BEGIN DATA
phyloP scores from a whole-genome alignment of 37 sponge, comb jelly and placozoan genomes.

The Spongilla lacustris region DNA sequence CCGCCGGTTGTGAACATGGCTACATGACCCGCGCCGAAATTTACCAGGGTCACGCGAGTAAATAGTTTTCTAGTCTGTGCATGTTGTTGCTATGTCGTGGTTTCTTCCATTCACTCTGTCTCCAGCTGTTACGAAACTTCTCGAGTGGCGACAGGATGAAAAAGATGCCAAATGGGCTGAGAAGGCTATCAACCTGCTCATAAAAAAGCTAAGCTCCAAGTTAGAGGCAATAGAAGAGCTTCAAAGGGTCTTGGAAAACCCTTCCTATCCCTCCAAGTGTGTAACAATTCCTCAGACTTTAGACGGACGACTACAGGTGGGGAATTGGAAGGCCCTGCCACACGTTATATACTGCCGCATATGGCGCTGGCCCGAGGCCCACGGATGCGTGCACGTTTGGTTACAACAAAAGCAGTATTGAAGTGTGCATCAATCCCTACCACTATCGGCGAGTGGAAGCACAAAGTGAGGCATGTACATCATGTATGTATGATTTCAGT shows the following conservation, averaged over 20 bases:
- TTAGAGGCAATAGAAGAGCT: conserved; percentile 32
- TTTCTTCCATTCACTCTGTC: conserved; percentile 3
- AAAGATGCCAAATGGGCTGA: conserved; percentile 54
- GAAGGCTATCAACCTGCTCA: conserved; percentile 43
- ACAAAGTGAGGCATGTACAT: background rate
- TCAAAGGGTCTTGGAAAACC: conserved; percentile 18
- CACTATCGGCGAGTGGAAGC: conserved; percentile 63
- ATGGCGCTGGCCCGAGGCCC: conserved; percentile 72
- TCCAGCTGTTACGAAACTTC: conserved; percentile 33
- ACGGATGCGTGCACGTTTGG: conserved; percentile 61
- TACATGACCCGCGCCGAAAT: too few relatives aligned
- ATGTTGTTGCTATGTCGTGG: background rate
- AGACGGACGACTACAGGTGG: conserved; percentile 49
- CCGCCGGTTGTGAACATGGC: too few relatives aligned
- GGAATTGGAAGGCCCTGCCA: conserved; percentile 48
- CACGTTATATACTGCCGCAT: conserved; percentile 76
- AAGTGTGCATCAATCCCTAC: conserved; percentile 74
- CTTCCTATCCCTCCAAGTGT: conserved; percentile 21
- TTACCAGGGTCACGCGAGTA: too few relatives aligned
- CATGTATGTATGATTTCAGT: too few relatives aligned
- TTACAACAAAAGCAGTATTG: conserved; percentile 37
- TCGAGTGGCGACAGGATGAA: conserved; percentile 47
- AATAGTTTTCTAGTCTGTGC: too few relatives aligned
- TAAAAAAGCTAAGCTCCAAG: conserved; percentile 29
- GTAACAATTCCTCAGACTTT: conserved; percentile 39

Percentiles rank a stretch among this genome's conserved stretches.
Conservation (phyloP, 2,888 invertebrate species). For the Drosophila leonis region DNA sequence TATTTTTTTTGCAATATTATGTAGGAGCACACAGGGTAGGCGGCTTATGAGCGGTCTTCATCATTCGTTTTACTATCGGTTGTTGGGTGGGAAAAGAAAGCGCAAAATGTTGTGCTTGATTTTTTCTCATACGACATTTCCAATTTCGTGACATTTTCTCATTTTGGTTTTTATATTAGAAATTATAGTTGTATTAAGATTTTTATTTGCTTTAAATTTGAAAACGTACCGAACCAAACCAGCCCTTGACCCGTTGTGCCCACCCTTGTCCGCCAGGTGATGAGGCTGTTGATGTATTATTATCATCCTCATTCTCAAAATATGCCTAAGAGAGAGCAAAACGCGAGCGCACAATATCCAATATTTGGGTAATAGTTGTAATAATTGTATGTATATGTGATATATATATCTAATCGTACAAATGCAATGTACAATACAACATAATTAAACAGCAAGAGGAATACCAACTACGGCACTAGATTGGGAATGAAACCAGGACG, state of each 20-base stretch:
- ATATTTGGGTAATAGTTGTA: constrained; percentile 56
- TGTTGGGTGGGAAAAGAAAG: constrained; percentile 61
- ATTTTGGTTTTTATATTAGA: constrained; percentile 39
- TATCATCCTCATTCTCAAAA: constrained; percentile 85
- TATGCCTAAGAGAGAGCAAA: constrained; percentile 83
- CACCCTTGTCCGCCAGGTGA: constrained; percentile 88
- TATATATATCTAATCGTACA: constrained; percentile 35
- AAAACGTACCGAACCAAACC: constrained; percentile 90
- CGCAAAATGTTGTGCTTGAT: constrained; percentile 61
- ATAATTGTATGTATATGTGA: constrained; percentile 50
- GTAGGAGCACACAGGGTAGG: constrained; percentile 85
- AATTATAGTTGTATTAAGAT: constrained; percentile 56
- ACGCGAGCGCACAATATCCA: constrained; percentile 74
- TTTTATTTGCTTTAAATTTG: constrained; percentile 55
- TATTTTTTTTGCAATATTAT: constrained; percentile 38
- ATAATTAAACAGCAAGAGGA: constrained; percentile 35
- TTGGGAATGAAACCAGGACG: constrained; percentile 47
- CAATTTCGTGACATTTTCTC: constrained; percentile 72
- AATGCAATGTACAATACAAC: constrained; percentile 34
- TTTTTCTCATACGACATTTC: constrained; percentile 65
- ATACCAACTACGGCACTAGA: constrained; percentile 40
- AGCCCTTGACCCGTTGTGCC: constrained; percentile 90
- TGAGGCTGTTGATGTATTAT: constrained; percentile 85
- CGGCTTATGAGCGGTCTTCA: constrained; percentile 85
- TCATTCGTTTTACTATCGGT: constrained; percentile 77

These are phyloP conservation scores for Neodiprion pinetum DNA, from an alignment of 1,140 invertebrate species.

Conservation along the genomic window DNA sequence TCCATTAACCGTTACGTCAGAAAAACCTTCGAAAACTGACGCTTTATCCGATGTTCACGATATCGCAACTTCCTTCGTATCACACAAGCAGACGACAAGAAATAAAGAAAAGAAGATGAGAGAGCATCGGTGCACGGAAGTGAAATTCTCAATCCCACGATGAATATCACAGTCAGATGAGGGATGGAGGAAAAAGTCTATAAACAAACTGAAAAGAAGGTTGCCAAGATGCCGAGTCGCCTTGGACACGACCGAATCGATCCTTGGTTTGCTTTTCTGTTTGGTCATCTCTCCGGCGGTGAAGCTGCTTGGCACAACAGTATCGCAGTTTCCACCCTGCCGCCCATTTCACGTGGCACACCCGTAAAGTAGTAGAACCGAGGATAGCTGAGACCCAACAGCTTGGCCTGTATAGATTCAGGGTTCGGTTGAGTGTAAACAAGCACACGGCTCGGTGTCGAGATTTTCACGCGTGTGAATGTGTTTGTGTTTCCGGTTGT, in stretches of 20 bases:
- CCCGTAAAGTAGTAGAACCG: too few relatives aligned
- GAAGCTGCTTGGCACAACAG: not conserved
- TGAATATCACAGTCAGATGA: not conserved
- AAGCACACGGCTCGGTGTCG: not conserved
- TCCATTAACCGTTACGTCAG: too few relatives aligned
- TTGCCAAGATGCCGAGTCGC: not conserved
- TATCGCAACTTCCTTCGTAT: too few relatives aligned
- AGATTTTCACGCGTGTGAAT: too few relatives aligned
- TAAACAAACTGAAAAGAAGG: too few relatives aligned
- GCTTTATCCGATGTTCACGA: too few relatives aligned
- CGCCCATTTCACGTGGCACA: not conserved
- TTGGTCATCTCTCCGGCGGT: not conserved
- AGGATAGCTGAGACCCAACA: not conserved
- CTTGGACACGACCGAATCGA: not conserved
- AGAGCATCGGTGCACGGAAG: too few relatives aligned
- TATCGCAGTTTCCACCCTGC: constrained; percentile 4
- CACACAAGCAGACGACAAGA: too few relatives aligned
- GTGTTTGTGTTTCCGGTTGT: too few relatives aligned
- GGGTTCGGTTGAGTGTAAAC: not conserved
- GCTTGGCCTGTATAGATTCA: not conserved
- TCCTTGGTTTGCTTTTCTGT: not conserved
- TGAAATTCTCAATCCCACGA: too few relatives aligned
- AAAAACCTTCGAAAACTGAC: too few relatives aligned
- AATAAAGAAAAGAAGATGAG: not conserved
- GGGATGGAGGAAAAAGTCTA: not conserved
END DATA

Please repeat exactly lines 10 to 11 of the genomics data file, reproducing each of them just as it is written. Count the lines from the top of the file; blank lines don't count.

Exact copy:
- ATGGCGCTGGCCCGAGGCCC: conserved; percentile 72
- TCCAGCTGTTACGAAACTTC: conserved; percentile 33